In tune with the scratched, bleached out imperfections of the movie films that have inspired this album, Foxx has turned to the gritty, authoritative resonance of analogue synthesis for most of his compositions. The tracks swing between introspective, shadowy soundtrack-style frameworks – as you would expect considering the subject matter – to some surprisingly melodic electropop. The lengthy Kurfurstendamm merges the clinical tones of Kraftwerk with the grandiose analogue filters of Klaus Schulze – sometimes cheesy, but irresistibly listenable and nostalgia-fuelled nevertheless. The track Looped Los Angeles even more so; treading on Jean Michel Jarre territory, with thick, juddering synth tones bouncing around with opulent playfulness.

The lush, heavily layered one-fingered synth salutes of Skyscraper remind me of old Gary Numan b-sides. Thankfully Foxx is more experimental and intelligent in his choice of instrumentation – he embraces and understands the value of analogue synthesis, rather than lazily turning his nose up at what still remains a unique sound source. Meanwhile, Points Of Departure and Underwater Automobiles, are more modern, using choral vocal samples and heavy effects to depict their subject matter, reminding me of some of Foxx’s latter-day ambient ventures.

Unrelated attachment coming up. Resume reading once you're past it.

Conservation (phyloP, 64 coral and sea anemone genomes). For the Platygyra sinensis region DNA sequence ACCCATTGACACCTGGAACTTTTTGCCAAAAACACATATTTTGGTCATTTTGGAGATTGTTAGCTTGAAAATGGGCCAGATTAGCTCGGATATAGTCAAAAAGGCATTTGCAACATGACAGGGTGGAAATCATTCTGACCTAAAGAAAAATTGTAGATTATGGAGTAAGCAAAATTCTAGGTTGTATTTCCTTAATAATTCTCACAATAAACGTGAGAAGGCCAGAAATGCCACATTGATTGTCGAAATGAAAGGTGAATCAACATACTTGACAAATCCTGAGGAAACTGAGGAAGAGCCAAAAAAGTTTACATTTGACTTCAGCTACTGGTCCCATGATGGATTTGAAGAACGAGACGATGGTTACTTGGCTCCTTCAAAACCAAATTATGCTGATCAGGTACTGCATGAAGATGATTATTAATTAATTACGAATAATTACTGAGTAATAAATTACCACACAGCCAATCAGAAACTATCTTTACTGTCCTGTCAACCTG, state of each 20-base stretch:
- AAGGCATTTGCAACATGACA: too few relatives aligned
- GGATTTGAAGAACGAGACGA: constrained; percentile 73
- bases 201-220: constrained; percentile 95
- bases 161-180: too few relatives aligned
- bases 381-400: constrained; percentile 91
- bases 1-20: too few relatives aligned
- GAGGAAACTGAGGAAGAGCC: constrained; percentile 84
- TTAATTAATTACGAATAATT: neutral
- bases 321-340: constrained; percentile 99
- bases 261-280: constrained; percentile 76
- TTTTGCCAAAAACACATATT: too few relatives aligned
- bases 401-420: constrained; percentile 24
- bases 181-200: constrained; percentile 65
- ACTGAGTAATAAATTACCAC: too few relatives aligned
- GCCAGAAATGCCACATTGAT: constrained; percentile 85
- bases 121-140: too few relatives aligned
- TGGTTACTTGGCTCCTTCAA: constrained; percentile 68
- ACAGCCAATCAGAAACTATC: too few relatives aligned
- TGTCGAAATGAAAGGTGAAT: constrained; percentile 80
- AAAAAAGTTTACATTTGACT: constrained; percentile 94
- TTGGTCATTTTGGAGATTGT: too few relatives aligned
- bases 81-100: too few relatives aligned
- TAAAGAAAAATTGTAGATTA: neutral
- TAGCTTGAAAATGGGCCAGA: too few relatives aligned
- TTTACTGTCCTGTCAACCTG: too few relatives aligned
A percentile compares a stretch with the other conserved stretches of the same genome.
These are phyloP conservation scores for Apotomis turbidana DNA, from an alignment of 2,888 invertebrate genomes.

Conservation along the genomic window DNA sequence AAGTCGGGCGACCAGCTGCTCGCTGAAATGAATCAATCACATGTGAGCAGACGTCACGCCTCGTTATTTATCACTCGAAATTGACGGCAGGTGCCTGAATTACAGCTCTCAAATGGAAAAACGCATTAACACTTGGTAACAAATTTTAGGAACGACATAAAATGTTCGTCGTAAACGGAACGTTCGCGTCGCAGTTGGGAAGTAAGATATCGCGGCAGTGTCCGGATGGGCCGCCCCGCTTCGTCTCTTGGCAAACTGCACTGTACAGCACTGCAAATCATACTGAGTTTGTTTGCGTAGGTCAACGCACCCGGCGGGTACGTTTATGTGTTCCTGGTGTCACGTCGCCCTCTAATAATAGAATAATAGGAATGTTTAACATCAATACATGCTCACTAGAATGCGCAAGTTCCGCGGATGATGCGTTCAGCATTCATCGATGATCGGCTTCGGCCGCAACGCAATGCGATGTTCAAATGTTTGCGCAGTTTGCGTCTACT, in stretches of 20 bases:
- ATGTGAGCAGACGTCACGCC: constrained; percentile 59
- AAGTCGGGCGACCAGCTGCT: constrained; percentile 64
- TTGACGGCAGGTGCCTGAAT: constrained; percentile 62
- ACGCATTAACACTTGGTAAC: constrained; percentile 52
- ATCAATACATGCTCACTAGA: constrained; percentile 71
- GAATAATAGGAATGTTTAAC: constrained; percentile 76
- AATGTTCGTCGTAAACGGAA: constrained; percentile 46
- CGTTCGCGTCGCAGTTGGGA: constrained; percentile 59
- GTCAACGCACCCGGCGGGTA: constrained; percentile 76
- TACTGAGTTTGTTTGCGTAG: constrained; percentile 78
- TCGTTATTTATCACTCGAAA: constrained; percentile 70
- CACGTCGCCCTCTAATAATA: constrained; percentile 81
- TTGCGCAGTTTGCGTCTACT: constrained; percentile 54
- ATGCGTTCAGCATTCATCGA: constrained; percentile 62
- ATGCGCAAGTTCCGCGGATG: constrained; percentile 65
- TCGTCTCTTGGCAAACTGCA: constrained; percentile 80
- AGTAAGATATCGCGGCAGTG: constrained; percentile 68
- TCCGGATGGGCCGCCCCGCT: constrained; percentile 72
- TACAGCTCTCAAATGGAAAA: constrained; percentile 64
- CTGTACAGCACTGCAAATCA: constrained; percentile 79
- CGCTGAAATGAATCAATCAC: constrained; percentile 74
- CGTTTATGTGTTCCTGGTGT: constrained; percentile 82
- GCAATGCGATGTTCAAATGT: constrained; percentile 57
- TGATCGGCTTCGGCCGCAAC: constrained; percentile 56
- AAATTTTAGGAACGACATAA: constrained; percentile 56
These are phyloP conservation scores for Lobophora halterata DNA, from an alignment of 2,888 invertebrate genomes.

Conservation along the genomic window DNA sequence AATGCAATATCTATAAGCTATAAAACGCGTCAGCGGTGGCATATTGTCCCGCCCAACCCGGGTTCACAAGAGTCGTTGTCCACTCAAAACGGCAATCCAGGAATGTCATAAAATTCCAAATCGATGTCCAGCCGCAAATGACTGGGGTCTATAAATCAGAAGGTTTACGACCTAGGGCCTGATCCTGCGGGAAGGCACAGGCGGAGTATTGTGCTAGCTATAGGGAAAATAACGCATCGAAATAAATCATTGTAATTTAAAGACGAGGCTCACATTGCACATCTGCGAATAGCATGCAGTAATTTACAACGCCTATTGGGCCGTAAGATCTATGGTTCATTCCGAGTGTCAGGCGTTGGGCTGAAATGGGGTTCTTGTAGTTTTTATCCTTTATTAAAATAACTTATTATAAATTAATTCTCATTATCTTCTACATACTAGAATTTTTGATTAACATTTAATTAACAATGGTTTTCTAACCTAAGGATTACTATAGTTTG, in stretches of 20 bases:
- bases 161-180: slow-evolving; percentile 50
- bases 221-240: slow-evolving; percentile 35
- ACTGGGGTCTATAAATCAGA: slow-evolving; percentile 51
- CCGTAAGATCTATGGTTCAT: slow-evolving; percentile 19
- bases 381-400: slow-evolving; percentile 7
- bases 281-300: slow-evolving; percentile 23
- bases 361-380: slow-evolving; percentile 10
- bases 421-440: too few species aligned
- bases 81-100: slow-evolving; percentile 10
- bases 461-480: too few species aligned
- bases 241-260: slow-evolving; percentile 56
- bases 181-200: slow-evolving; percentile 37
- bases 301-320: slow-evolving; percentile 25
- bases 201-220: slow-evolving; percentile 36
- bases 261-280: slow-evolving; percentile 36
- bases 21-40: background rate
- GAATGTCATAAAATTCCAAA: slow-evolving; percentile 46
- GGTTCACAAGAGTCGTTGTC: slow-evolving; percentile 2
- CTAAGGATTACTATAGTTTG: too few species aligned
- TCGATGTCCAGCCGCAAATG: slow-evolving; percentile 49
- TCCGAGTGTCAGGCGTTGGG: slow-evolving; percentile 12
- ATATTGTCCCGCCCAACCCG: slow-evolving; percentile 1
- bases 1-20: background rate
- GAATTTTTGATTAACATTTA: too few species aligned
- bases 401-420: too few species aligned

As mentioned, this is definitely one of Foxx’s more listenable and enjoyable albums, even though I feel an opportunity has been lost to create something far superior - a CD/DVD project. As it is, Tiny Colour Movies works well, accutely reliant on Foxx’s wealth of experience as an electronic sound designer, still inspired by new ideas – and one who knows how to get the best out of analogue and digital sound sources to create interesting sound palettes.

— Barcode

Chasm

CHASM